Farewell to the value of the area code.
In an age of cellphone contact lists, many people don’t instinctively know the number of the person they’re calling anymore. But there’s another passing of telephone history underway: the telephone number as geographic identifier.
If you see 612 in a phone number, you knew it was Minneapolis. 617? Boston. 212? New York. In fact, back in the Berkshires, we even referred to the New York tourists who gummed up traffic in Stockbridge as 212ers, and not in a nice way.
Those days are over, the Boston Globe says today.
Part of it technology, but part of it is the nomadic culture we’re in. People are moving from state to state, and not giving up their phone numbers.
James Katz, director of emerging media studies at Boston University, likened keeping a number after a move to continuing to root for the Red Sox or Patriots years after leaving Boston.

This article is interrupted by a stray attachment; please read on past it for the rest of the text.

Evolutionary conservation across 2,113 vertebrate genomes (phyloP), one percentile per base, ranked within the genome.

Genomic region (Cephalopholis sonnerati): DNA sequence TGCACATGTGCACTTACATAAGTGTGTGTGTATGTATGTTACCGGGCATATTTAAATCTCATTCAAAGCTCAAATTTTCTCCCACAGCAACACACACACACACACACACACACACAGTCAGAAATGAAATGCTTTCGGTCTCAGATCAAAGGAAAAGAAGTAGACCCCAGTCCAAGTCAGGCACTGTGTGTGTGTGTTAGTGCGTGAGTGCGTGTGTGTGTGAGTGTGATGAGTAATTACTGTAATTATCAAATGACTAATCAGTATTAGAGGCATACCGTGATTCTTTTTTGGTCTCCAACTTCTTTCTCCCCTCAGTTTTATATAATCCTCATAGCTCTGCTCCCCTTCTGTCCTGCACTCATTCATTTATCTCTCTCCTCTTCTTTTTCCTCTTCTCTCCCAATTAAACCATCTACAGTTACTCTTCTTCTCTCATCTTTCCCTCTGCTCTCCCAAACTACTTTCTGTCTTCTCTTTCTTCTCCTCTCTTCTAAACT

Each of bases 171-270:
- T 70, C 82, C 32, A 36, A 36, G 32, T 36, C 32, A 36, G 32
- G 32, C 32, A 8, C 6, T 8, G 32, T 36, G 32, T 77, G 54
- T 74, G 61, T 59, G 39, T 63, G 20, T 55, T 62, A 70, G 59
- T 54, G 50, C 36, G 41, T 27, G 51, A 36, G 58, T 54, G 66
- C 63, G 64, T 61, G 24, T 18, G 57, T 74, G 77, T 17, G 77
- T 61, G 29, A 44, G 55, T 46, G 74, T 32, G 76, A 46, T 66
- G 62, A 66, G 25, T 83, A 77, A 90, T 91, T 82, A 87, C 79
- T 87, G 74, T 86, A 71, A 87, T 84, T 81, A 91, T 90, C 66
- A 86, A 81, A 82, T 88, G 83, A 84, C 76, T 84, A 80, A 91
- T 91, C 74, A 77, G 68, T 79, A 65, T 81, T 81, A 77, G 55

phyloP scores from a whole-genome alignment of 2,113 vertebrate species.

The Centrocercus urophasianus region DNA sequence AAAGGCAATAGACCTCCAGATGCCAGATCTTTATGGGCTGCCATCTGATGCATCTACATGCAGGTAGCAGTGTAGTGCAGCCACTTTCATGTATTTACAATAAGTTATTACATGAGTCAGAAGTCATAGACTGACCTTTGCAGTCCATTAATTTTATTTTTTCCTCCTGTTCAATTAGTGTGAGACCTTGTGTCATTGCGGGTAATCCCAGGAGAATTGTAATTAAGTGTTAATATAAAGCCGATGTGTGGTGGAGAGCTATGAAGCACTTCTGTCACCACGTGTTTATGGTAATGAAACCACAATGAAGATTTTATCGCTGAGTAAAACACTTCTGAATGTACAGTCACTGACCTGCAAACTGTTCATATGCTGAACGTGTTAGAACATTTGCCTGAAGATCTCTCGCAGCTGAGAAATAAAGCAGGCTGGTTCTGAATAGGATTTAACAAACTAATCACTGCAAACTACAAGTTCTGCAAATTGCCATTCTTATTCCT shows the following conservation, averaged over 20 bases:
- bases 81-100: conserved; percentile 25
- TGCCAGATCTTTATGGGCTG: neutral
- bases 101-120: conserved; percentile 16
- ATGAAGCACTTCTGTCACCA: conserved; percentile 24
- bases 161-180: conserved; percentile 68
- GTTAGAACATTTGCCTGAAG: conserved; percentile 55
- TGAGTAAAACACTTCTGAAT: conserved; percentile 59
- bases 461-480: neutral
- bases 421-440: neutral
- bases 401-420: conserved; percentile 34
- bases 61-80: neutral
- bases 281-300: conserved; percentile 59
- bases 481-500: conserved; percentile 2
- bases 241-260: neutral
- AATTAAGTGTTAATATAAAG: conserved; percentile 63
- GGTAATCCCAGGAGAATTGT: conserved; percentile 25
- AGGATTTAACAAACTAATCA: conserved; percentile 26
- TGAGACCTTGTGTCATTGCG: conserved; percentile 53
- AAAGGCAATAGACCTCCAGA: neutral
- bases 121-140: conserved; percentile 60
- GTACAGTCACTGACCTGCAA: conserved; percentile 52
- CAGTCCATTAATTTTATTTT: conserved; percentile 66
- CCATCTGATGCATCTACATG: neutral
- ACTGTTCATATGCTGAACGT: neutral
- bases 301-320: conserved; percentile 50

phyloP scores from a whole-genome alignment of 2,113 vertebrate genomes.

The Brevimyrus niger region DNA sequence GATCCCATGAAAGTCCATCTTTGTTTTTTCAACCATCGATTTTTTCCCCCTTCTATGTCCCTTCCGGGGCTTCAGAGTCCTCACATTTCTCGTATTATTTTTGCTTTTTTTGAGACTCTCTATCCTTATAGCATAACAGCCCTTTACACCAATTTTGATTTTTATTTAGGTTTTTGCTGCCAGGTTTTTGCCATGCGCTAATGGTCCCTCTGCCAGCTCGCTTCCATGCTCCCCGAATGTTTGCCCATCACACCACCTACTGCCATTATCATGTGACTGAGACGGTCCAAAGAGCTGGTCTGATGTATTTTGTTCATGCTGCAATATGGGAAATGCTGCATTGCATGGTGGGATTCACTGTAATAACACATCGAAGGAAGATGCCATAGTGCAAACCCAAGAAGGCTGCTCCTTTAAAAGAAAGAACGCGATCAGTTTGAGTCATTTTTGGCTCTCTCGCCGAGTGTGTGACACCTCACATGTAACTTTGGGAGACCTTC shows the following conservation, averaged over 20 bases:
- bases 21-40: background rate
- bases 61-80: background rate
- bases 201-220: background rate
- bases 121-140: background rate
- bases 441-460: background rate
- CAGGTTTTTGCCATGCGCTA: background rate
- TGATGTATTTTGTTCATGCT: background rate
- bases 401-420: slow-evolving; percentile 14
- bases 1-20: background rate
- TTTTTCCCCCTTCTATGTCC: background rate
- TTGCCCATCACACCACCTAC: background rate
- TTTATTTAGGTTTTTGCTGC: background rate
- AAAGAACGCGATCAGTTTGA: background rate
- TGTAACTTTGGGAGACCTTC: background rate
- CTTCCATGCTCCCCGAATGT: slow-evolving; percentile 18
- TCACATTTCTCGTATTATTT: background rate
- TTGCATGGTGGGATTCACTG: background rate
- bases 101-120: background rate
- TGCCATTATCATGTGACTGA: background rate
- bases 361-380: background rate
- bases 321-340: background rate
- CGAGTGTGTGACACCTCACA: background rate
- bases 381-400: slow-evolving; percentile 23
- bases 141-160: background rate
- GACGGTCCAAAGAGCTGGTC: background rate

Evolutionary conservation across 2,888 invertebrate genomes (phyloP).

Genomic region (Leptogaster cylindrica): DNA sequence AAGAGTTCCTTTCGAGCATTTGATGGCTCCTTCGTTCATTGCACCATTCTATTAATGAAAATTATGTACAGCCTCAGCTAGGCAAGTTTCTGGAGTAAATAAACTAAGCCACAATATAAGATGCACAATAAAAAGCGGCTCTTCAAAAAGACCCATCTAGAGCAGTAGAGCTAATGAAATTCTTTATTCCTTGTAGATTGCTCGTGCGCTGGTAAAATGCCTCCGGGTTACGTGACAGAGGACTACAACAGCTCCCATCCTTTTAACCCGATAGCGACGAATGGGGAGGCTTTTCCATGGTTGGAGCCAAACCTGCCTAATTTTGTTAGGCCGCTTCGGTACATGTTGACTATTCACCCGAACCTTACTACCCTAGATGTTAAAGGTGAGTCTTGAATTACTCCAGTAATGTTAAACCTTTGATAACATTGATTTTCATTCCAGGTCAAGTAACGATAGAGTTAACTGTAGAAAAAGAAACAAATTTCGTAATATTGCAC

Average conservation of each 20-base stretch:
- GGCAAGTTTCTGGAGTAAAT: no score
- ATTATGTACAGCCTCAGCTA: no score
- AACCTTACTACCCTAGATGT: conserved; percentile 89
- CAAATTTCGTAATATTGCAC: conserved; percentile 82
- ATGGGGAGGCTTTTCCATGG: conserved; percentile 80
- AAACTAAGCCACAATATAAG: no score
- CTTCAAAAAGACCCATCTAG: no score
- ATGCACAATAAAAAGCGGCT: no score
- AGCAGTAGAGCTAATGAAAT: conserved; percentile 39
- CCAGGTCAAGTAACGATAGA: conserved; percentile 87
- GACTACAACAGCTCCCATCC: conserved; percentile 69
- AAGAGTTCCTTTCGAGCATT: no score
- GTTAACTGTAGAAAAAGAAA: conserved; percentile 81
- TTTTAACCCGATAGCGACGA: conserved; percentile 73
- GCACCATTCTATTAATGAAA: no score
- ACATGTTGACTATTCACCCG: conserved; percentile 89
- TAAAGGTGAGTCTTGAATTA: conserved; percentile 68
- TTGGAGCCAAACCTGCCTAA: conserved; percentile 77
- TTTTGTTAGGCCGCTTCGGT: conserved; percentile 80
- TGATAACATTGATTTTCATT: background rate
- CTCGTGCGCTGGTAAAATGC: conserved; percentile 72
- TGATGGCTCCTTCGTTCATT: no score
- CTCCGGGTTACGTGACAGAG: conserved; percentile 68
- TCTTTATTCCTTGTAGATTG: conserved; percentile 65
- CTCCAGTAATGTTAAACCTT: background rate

“It’s a shared identify with people in that geographic region,” he said.
And in a mobile society, retaining a childhood number is a way for transplants to recognize one another.
Kelly Francoeur, a South End hair stylist, had spent several enjoyable appointments discussing “boy drama” with a client, but it wasn’t until the two exchanged phone numbers that they realized they were from the same home state.
“I like when I meet other 860 people,” the 26-year-old Revere resident said, explaining that she is still on her family’s plan. “I’m like ‘Connecticut, yeah.’ ”
Even as the area code loses its power to indicate where we live, it’s gaining “signaling abilities,” said Roger Entner.
By the way, if you’re old school, try this area code quiz.